Sitting 1-4-1 with Connor McDavid dealing with an injury, the Edmonton Oilers are not in a good place right now.
It's impossible to find yourself in an insurmountable hole this early in the season, but things could not be going much worse for Edmonton.
This is a team that entered the season looking like a top Stanley Cup contender has collected a grand total of three points in six games (with a minus-10 goal differential) despite only one of them coming against a 2022-23 playoff team. That club was the Winnipeg Jets, who got the final spot in the Western Conference by two points last season.
McDavid being out 1-2 weeks is an issue for the Oilers, but the biggest single problem for Edmonton is between the pipes. The combination of Jack Campbell and Stuart Skinner have produced an abominable .856 save percentage despite taking up the fifth-most salary cap space of any goaltender group.
Those two are sure to improve to some degree, but they combined for a slightly below-average .903 mark last season before a playoff crease dominated by Skinner produced a save percentage of .894.
It's possible to mitigate unimpressive goaltending, but this team hasn't done so yet — and its offensive performance (2.83 goals/game) against mediocre opposition is a concern.
It's too early to make definitive statements about where this team is headed, but those prone to panic might just be on to something.
Below is a brief summary of the issues facing the Oilers.
The McDavid factor
While there's a lack of clarity surrounding McDavid's injury, chances are it's not a significant long-term issue. The NHL's best player hasn't even been firmly ruled out of the Heritage Classic on Sunday, so there's reason for optimism about a relatively aggressive timeline.
The only real worry with McDavid is if there's some kind of setback, re-injury or limiting factor. Even if the superstar is able to play soon, if he's unable to be at his best that's a problem for the Oilers.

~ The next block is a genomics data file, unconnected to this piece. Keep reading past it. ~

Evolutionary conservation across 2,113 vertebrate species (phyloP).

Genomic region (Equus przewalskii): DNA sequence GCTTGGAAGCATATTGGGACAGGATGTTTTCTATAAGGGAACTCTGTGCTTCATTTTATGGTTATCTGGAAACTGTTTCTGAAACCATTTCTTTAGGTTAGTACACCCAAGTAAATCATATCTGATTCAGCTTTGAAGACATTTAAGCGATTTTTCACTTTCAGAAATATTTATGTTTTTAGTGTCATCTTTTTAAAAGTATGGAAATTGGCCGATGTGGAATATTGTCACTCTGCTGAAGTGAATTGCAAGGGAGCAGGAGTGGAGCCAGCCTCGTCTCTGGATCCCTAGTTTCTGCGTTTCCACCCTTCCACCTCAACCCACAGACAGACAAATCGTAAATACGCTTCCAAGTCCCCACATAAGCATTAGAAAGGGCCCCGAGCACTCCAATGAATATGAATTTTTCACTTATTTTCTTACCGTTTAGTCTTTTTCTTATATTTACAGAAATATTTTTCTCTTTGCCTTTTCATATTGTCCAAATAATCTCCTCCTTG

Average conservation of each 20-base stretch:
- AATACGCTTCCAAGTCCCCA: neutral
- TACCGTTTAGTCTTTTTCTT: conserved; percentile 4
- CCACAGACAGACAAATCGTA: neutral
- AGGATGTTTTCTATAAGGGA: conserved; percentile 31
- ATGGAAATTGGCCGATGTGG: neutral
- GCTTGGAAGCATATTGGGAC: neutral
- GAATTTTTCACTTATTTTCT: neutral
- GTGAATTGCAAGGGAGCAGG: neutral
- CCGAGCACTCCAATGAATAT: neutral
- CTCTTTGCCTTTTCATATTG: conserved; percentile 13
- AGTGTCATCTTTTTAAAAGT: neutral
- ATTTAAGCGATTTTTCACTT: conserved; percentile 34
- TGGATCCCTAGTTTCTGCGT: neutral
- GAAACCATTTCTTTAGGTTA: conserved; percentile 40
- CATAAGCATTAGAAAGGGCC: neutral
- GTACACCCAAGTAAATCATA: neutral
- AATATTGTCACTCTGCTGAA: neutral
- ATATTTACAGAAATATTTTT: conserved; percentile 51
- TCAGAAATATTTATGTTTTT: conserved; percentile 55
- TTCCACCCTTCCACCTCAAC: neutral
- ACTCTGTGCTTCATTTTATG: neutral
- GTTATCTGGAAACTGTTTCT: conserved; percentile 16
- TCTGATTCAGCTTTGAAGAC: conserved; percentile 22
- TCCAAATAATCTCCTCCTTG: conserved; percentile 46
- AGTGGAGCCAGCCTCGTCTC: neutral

Chances are this is something that is adding consternation to the current difficult moment for Edmonton that isn't a long-term worry for the team.
McDavid may be fine soon, the goaltending situation is less certain to be OK. Some positive regression is likely, but their current tandem has a troubling recent track record.
Skinner is hardly proven with just 63 starts under his belt, and since the beginning of the 2023 calendar year he has a .897 save percentage in 42 appearances (including the playoffs). Meanwhile, Campbell's save percentage since the beginning of 2022 (also including playoffs) sits at .892 in 77 games.
Neither of these guys has put together a sustained run of success in quite some time. With the firepower the Oilers have, neither needs to be Ilya Sorokin, but at least one will have to be adequate to get Edmonton where it wants to go.
The Oilers aren't the only team with goaltending concerns, and the trade market doesn't seem to be brimming with viable options. As existential threats to Edmonton's 2023-24 campaign go, subpar netminding is firmly atop the list.
The size of the hole
We don't tend to consider six games as a season-defining stretch, but margins are slim in the NHL and the Oilers have indisputably tanked 7.3% of their 2023-24 campaign.